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Chelsea gets job done vs. Arsenal, but has the crisis been solved for manager Jose Mourinho and the Blues?

By Jonathan Wilson
September 19, 2015

Chelsea has rediscovered its fight and, in a 2–0 win over Arsenal, there was evidence of certain key players rediscovering their form. But there could be little real satisfaction derived from an ugly victory. It didn’t outplay or even outfight Arsenal. Rather, a trap was set and Arsenal, naively, stupidly, fell into it.

Still, it was three points, which at least removed the possibility that Chelsea might end the weekend on the bottom three. There had been talk earlier in the week that Chelsea’s players were beginning to weary of manager Jose Mourinho, hiding around corners as he stomped through the training ground and unsettled by his treatment of the club doctor Eva Carneiro, whose case now looks likely to end in legal action. It was starting to feel a lot like 2007, when a poor string of results also coincided with Mourinho making pointed comments about his board’s inability to sign the players he wanted and led ultimately to him leaving the club.

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The suspicion with such stories is that they reflect grievances that are felt at most clubs most of the time and are intensified when results go awry. The most significant thing is less the content of the stories, but the fact they are leaking. In this case, the rumors seemed particularly telling given they echoed what had happened in Mourinho’s third season at Real Madrid when there were repeated suggestions that players had become embarrassed by Mourinho and his insistence that they perpetuate his strange conspiracy theories (such as claiming Madrid had been given a tougher fixture list than Barcelona).

Here, though, there was plenty of evidence that the core of Mourinho’s players are still playing for him, Diego Costa in particular. The Spanish international is still far form his best form and is still without a league goal this season, but there was no doubting his centrality in Saturday’s victory. It was his provocations that led to Gabriel flicking out a foot and being sent off, although Costa should himself have been dismissed before that. Costa grabbed at Laurent Koscielny’s face, gave him a backhanded slap with a flailing arm and then barged him to the ground with his chest. It was all deeply unpleasant, the sort of behavior that shames the game and the club, and yet Chelsea fans chanted Costa’s name and Mourinho shook his hand as he left the pitch.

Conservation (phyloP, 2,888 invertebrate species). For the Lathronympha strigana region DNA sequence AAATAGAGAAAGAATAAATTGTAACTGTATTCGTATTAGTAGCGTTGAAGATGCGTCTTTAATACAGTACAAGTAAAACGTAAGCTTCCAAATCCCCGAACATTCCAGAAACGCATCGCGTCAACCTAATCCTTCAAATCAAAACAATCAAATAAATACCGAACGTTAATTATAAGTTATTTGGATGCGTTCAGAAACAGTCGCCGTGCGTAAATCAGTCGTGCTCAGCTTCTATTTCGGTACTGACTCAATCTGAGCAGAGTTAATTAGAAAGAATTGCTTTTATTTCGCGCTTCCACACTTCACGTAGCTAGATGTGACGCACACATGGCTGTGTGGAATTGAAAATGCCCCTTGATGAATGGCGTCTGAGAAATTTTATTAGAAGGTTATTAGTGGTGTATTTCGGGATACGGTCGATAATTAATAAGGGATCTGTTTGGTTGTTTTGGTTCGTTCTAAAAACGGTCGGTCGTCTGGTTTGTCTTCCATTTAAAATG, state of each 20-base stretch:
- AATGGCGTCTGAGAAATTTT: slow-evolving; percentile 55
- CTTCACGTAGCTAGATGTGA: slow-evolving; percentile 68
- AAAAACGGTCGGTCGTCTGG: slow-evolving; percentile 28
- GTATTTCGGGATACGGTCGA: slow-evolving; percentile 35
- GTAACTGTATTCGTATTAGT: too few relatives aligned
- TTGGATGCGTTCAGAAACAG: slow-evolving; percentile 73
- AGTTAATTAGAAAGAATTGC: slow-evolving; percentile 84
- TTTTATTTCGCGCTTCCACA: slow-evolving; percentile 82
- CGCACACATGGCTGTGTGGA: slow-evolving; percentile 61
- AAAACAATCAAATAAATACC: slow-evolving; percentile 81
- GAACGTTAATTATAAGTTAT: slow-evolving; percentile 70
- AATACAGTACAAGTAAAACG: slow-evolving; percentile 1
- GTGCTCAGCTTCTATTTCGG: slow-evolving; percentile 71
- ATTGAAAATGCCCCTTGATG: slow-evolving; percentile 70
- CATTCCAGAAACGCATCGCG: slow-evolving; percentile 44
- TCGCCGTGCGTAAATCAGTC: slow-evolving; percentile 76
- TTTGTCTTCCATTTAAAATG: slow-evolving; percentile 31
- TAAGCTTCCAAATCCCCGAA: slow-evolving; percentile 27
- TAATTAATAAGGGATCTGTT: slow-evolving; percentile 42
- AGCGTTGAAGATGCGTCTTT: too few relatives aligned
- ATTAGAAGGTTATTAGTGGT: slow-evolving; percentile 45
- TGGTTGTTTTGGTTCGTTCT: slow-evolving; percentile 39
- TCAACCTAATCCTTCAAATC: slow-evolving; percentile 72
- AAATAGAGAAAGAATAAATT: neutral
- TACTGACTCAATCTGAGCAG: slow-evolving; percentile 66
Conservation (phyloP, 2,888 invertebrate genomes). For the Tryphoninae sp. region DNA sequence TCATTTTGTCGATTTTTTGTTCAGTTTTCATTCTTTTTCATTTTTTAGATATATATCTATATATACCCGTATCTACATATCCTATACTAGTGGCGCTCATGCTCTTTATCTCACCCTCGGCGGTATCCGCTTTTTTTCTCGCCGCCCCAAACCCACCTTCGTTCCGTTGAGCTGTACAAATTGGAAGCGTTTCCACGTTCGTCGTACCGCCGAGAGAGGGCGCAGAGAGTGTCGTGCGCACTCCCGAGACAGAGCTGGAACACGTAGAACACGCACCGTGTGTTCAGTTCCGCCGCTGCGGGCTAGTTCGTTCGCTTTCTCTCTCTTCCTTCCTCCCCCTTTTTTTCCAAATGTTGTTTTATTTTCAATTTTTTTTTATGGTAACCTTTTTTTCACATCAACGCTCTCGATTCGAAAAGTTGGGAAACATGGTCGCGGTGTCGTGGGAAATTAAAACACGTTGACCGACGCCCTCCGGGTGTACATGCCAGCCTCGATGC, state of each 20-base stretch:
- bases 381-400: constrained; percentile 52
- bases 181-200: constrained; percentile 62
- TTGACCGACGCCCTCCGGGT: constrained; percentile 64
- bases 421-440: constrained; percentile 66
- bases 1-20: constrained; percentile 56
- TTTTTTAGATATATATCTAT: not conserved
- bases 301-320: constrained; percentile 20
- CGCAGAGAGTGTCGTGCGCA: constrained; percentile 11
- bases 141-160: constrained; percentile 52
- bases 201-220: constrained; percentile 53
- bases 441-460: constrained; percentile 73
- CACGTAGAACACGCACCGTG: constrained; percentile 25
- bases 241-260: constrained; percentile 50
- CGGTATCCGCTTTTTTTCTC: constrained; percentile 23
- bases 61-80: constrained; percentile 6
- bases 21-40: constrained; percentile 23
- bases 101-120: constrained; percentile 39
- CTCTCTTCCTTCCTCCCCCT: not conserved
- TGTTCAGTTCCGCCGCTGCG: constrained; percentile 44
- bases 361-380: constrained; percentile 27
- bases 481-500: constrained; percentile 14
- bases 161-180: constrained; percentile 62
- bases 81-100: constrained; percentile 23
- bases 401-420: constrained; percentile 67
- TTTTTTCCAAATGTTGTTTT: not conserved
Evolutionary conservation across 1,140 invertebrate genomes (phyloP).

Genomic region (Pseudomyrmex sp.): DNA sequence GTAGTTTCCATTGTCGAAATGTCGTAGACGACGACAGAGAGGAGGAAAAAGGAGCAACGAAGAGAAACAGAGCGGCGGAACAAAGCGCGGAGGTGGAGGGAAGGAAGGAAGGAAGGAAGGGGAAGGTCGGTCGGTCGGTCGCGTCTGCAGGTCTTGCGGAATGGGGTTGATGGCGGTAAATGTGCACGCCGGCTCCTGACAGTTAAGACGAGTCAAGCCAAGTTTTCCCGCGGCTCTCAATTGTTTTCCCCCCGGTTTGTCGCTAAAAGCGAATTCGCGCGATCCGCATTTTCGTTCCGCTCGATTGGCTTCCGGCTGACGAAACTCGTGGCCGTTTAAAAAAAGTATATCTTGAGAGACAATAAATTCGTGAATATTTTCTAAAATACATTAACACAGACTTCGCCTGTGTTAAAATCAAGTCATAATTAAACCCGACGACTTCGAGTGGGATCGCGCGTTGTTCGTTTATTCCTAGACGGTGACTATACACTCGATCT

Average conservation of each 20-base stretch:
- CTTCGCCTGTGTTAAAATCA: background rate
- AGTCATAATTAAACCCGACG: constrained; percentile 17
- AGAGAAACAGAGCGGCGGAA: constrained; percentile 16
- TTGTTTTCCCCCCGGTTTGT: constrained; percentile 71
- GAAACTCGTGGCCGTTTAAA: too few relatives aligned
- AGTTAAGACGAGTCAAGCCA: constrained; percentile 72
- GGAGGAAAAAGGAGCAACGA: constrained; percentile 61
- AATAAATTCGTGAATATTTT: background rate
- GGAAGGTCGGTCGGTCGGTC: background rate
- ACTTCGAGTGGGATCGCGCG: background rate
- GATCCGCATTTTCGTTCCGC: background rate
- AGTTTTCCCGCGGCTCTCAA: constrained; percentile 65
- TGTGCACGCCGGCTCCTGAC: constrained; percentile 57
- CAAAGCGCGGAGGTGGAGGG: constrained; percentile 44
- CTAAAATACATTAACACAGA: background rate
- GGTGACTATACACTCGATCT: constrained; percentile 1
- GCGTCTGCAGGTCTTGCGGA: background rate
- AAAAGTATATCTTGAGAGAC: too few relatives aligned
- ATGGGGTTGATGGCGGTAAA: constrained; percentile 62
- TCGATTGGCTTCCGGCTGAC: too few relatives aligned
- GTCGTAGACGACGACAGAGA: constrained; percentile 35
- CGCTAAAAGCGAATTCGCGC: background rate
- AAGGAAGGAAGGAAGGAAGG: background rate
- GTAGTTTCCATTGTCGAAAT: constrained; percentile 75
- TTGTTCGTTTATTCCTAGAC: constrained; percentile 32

Mourinho was utterly unrepentant afterwards. “If you want to speak about Diego Costa with me, I say he did what he had to do,” he said. “This is why you have full stadiums, you sell to televisions around the world for millions and millions. The game has to be played like that. Fantastic Diego. Man of the match.”

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When a start has been as bad as Chelsea’s has, perhaps factors of decency are forgotten. Yet beyond Costa’s antics, there were many positives for Chelsea. Nemanja Matic, rested for Wednesday’s Champions League win over Maccabi Tel Aviv, looked refreshed. Alongside him, Cesc Fabregas confirmed the impression of Wednesday, that he is, slowly, beginning to rediscover his form. Eden Hazard was dangerous again and sealed the three points in stoppage time with his first goal of the English Premier League campaign. Branislav Ivanovic, surprisingly handed the captaincy as John Terry was left out, handled Alexis Sanchez far more efficiently than might have been expected given his form up until now this season.

It may be that, having had a lighter preseason than usual to try to avoid the sort of fatigue that so afflicted Chelsea toward the end of the last campaign, the side has finally begun to reach peak form.

“It was a very good performance,” said Mourinho, seeing a continuation of the encouraging signs of the Maccabi victory.

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“We deserved the victory,” Mourinho continued. “We improved a lot with these two matches. We improved in many aspects. Defensively the team was much better. The attacking players defended much better than before. They created a compact zone and reacted very well to the moment they lost the ball and that gives great stability for the people that play behind. We were confident and comfortable with the ball.”

So for now, the crisis has past, but underlying questions remain: Costa still hasn’t recaptured his form in front of goal, Hazard isn’t as devastating as last season and one week of improvement isn’t enough to say Matic or Fabregas are definitively back. Then there is the issue of Terry, who seems to have accepted emotion for now, but may not do so in the long term.

And for all that two wins ease the pressure, there is a doubt about both of them: Maccabi was desperately limited both in ability and ambition, while Arsenal was holding Chelsea before Costa’s skulduggery. The signs are positive, but nobody can definitively say the crisis won’t return.

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